Wherein lies the strength of the reason? Possibly, it might seem rather, to a carnal judgment, an encouragement to sloth, than an encouragement to working and obedience. For, if God work in us both the will and the deed, what need we then be s» solicitous about the accomplishment of our salvation; which, not so much we ourselves, as God works out for us? it would rather seem to be a greater motive for us to work, if the Apostle had said, " God will not assist you, and therefore look to yourselves."

Yet there are two ways, without torturing the words, whereby we may make them confess wherein their great strength lies: the one is, by reducing this reason to the Duty: and the other is, by referring it to the Manner of Performing the duty.

First. If we refer it to the Duty of working out salvation, then the force and strength of it lies in the consideration of that aid and assistance, that God, by working in us, affords us, to the working out of our own salvation.

"Work! alas!" may some say, " How can we work? Are not the duties of obedience, divine and supernatural? And is it not an Almighty power alone, that can enable us to do what is supernatural? Are we omnipotent? Doth not God herein plainly seek advantages against us, in bidding us thus to work, who have no hands nor strength to work with?"

No, by no means: for, what God commands us to do, he will assist us in the doing of it. And, though obedience be supernatural, and we weak and impotent; yet God is omnipotent. Work, therefore: for this omnipotent God works in you, both to will and to do.

And thus appears the force of the reason, if you apply it to the Duty. Now, if you thus refer it, then observe, that all ability in and all encouragement to obedience proceeds from God's working in us what he requireth from us. 'And thus, as Christ said, My Father worketh hitherto, and I work; so may a weak Christian say, " What I do is above my own strength, indeed; but my God and my Father worketh hitherto in me; and therefore it is, that I am enabled thus to work."

Secondly. If we refer this reason to the Manner of Performing obedience, that it must be with fear and trembling; as if the exhortation ran thus, Be humble and awful in your obedience, For it is God, which worketh in you, both to will and to do: then, it carries a double force with it.

First. That the due consideration of God's working in us, is the greatest inducement imaginable to a self-debasing humiliation. There is nothing, that will sooner take down pharisaical pride and boasting, than sometimes to be catechising ourselves with those two or three questions and interrogatories of the

Apostle: Who made thee to differ? what hast thou, that thou

didst not receive? Now if thou hast received it, why dost thou boast, as if thou hadst not received it? 1 Cor. iv. 7. Why dost thou boast and glory, O vain weak man, when all thou hast and all thou dost is from God's free and arbitrary working in thee? alas! there is nothing of all thy graces or duties to be ascribed unto thyself, unless it be the imperfections and weaknesses of them. And this should cause us, when we are most strongly carried out in the ways of God and in the duties of holy obedience, most of all to renounce ourselves and our own sufficiency; and look. upon it as an evident argument, that, of ourselves we are able to do nothing, because through God we are enabled to do so much, yea to do all things.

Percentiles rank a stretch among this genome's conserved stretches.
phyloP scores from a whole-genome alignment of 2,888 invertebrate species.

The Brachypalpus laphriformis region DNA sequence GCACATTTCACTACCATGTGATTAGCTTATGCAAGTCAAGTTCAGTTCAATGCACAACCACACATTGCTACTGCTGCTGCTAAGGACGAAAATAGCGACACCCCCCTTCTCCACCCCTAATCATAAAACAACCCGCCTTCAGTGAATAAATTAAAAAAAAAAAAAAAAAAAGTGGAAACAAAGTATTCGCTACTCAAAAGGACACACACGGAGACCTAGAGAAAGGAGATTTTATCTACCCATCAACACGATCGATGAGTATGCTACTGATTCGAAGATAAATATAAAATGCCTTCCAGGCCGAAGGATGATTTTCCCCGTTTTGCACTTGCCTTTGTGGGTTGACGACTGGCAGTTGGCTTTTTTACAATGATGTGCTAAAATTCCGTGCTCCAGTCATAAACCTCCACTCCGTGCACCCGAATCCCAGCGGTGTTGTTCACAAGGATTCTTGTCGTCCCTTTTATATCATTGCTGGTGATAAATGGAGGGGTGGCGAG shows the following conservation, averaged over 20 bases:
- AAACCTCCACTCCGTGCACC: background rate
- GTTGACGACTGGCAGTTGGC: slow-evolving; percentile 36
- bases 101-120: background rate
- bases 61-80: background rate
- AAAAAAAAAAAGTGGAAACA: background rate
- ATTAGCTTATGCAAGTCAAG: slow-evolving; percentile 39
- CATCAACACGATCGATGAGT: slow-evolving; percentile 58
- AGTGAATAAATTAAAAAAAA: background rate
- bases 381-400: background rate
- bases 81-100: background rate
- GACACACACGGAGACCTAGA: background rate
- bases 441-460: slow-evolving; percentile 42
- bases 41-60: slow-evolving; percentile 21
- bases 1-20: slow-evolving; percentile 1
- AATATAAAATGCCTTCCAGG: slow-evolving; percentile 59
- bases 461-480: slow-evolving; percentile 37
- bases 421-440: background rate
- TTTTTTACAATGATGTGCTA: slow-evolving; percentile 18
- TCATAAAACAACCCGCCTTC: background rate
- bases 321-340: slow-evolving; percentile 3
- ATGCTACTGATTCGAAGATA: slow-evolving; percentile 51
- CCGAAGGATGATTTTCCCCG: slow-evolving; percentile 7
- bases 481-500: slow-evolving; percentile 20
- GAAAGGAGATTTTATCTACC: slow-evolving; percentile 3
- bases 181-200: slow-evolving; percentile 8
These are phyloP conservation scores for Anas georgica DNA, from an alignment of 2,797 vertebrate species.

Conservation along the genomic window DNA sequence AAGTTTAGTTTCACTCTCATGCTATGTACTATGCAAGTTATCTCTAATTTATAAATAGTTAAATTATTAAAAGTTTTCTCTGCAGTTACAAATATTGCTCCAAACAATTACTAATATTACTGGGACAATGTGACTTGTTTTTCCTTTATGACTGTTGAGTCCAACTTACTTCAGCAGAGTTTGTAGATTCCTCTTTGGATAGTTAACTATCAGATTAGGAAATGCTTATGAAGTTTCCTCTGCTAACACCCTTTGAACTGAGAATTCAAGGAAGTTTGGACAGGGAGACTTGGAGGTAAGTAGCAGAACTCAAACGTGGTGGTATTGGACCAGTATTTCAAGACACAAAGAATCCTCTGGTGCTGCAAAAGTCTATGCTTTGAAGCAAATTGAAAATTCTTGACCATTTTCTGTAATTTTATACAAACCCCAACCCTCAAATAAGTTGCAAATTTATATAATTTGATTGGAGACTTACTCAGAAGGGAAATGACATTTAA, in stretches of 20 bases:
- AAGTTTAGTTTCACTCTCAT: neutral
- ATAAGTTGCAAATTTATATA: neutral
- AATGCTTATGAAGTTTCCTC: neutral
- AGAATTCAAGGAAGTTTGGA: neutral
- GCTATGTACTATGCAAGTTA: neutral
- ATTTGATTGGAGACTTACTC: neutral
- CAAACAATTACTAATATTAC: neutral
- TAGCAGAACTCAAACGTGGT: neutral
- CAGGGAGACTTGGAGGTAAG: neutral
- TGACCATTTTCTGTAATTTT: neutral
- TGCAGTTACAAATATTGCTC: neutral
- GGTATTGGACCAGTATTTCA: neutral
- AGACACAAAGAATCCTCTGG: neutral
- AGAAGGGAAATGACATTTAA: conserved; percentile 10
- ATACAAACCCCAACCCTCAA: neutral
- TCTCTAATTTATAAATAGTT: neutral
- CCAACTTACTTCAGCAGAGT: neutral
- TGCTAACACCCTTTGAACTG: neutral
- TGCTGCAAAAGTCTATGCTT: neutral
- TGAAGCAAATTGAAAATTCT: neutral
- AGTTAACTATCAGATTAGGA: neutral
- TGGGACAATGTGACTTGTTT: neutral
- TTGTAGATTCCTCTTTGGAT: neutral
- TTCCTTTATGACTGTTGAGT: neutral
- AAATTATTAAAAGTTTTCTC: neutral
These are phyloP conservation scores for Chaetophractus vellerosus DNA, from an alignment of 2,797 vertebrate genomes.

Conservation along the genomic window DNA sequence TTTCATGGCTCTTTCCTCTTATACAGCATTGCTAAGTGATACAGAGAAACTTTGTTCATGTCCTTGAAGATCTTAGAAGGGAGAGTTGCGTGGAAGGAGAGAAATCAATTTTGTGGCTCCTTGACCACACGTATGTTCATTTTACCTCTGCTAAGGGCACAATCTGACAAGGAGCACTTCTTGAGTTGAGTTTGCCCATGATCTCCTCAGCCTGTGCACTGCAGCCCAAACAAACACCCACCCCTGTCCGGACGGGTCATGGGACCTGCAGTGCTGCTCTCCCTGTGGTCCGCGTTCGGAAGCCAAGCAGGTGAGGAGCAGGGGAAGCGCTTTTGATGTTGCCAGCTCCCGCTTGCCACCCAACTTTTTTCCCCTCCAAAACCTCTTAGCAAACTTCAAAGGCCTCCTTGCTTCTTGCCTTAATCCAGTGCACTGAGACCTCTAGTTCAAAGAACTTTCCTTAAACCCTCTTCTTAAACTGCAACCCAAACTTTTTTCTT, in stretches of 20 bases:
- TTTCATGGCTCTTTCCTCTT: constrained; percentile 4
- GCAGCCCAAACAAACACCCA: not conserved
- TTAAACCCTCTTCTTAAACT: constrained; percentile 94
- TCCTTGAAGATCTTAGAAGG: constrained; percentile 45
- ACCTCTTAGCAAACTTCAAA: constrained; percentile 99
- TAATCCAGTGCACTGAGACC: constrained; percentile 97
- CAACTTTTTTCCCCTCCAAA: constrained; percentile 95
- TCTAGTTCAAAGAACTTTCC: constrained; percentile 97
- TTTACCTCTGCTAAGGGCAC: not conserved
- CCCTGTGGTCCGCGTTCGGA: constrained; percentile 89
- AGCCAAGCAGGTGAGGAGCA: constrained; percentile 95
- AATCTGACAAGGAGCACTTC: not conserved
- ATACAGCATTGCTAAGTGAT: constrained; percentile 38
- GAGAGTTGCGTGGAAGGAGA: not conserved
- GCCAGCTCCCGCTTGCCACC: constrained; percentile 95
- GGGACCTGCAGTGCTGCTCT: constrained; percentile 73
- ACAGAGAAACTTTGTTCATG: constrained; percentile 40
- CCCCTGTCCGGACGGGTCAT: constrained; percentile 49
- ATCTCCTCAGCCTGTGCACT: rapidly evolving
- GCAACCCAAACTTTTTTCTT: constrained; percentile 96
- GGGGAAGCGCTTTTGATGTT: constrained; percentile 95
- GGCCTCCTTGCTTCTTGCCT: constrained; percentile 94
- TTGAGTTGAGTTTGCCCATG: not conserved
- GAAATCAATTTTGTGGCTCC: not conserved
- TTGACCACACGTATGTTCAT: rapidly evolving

Secondly. Since all we do is wrought in us by God, this should cause us to obey with a holy fear and reverence; lest, by our miscarriages, we should provoke God to withdraw from us, on whom depend all the ability and power we have to obey. It is God, which worketh in you: and, therefore, work out your own salvation with fear and trembling.


This shall suffice for the opening and explaining of the words.

I. .That, which I shall press upon all, is the Duty contained in this exhortation of the Apostle. And the Proposition, which I shall lay down from them, is this:


Or, thus:

Every Christian, Nay Every Man, Ought To Work For His Living, Even For An Eternal Life.

To mention places for the proof of this were to transcribe the Bible: we can no where open this Blessed Book, but we find this truth proved to us, either directly or by consequence; for it is the very genius of the Scripture. And, yet, it is strange in these days to see how dubiously some men, who would be thought admirers of free grace, speak of obedience and working: as if it were the brand of a legal spirit; and as great a stranger to a Christian's warrant, as it is to their practice. Oh, it is a soft and easy doctrine to bid men sit still and believe; as if God would translate men to heaven upon their couches: to tell them, that all that they have now to do, is but to labour for more assurance, to praise God, and to sing hallelujahs unto him. And so also it conduces much to their abundant comfort; does it not? to tell them, that God sees no sin in them, nor requires no duty from them! that repentance and humiliation are legal things, belonging only to younger persons, and not to the heirs of the promises! Oh, who could think it possible, that such dreams and fantastic delusions could possess so many men's hearts, that ever heard the Scripture speak in its own language; or that ever read what Christ himself, the Holy Ghost, or the Blessed Apostles have written, who bid us to work the works of God, to give all diligence, to abound in all the fruits of righteousness? Is it possible, that these notions should be dispersed by some, and entertained by others, but because it always hath been the policy of the Devil, wherein lie hath sped so well, still to vent those doctrines that indulge the flesh, under the name and patronage of free grace and gospel attainments? But, of this, more hereafter.

Let us now consider the REASONS of this truth.